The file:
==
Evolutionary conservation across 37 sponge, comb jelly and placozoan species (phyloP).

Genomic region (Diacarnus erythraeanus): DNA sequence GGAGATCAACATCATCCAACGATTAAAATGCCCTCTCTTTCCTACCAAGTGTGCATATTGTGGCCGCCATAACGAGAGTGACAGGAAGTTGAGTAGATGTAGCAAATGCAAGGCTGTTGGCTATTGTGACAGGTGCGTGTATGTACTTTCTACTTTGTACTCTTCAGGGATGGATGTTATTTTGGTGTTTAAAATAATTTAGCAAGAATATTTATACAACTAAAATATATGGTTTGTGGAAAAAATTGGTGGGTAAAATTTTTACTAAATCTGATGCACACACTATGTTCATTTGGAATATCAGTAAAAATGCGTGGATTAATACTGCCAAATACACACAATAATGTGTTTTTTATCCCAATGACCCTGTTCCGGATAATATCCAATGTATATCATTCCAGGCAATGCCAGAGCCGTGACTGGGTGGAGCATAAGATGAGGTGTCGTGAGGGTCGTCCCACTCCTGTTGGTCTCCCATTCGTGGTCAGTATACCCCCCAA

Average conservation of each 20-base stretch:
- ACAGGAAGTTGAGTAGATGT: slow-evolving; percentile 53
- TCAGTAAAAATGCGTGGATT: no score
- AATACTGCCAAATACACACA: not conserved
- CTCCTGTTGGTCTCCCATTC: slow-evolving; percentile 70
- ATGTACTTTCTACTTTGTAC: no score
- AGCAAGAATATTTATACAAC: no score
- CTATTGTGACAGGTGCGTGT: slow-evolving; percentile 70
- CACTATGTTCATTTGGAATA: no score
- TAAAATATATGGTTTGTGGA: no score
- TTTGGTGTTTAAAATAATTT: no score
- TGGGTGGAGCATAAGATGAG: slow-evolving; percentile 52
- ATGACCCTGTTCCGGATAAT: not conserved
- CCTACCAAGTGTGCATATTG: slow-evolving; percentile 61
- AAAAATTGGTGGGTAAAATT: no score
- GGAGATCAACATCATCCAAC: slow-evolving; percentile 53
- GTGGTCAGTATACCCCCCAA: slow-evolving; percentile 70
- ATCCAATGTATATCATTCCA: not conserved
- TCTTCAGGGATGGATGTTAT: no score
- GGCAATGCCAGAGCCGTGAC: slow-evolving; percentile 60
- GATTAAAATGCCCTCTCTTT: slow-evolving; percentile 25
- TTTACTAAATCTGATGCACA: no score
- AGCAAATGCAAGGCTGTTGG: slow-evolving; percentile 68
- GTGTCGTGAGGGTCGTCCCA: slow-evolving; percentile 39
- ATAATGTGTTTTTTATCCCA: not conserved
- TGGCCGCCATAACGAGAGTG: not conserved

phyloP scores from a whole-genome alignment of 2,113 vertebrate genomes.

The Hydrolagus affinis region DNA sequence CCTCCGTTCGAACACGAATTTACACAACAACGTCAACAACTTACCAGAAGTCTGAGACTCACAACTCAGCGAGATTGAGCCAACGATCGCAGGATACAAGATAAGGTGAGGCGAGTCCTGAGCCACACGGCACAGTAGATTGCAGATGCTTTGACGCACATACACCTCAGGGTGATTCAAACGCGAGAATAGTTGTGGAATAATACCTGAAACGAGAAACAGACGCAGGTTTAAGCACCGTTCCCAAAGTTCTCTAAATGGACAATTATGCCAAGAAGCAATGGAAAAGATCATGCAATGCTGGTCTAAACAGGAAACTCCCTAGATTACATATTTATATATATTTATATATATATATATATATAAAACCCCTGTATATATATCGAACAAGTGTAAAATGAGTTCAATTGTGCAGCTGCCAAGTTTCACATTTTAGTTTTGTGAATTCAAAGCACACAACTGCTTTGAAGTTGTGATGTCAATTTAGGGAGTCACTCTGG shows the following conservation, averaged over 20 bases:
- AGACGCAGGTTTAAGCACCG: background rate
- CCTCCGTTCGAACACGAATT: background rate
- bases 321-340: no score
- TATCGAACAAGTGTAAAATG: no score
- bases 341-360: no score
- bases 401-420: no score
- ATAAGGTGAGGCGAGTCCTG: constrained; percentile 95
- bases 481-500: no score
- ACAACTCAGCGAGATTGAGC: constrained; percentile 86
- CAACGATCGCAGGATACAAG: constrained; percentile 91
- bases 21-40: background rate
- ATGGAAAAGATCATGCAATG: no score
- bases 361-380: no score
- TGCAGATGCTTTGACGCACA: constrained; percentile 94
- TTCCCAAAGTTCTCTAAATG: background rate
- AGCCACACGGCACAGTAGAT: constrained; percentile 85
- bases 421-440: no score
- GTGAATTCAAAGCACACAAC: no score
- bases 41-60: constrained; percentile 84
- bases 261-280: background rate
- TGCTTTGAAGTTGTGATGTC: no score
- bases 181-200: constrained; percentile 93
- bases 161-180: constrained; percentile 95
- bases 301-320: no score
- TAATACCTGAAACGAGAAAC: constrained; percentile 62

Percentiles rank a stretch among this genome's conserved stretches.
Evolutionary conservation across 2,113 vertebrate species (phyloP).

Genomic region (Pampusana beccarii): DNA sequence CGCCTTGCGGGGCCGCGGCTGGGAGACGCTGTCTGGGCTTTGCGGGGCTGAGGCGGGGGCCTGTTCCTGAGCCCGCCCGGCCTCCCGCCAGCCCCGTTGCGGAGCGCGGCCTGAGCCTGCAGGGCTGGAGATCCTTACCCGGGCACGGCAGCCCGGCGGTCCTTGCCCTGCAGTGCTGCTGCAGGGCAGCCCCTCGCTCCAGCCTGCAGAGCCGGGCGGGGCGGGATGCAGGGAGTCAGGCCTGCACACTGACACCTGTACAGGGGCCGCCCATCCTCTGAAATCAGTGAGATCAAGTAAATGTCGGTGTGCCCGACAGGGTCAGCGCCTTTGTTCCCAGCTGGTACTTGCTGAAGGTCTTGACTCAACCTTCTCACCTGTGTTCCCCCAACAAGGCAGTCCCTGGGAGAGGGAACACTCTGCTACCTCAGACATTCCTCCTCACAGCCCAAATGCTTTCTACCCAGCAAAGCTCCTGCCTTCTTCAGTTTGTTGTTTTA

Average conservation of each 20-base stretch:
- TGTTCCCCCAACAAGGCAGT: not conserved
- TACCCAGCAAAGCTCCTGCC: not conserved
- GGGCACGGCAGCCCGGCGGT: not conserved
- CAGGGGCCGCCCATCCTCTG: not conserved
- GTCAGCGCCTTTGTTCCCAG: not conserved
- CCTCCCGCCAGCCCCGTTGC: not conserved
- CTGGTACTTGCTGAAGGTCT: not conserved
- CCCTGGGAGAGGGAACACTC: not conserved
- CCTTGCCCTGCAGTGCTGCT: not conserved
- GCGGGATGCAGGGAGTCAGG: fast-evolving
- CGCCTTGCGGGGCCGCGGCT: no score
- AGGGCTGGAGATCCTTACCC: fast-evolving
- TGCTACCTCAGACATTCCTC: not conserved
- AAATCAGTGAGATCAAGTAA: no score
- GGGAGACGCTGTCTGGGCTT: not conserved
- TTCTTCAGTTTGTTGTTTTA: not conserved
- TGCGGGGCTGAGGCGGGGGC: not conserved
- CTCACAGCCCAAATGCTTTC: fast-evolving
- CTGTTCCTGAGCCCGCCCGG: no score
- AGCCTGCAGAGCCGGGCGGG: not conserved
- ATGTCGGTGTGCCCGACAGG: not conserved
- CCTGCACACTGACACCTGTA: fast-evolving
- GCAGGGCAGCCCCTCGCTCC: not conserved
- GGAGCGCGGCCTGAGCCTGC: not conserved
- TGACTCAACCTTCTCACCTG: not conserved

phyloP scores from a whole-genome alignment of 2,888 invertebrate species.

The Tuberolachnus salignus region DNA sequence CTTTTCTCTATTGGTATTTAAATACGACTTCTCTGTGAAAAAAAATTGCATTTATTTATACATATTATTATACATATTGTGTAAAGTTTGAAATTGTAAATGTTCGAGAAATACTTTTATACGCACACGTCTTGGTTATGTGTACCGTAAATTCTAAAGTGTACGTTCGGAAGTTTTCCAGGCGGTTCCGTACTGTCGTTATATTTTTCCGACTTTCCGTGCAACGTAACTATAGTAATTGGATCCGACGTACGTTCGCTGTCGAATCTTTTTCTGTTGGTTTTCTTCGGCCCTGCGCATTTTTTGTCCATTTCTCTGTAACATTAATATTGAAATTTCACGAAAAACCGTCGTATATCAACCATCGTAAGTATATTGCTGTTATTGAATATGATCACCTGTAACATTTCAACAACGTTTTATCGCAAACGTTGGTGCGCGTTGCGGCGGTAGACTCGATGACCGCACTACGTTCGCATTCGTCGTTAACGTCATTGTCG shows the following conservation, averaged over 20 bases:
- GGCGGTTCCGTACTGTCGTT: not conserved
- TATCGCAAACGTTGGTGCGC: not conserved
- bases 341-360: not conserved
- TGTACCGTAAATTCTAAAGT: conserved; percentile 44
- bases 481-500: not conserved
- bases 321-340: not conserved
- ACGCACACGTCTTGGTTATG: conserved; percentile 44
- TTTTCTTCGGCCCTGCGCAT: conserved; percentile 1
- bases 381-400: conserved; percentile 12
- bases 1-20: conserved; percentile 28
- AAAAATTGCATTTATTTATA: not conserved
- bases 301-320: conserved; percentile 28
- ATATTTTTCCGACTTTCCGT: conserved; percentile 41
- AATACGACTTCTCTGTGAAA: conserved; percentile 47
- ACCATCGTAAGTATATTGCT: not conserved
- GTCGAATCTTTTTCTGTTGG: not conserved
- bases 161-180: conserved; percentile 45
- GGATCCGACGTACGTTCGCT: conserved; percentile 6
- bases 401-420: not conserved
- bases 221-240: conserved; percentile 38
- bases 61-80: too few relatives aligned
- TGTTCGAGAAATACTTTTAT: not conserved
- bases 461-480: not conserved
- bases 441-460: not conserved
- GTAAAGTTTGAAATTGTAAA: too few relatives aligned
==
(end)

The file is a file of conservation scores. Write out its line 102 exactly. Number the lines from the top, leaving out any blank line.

- GTCGAATCTTTTTCTGTTGG: not conserved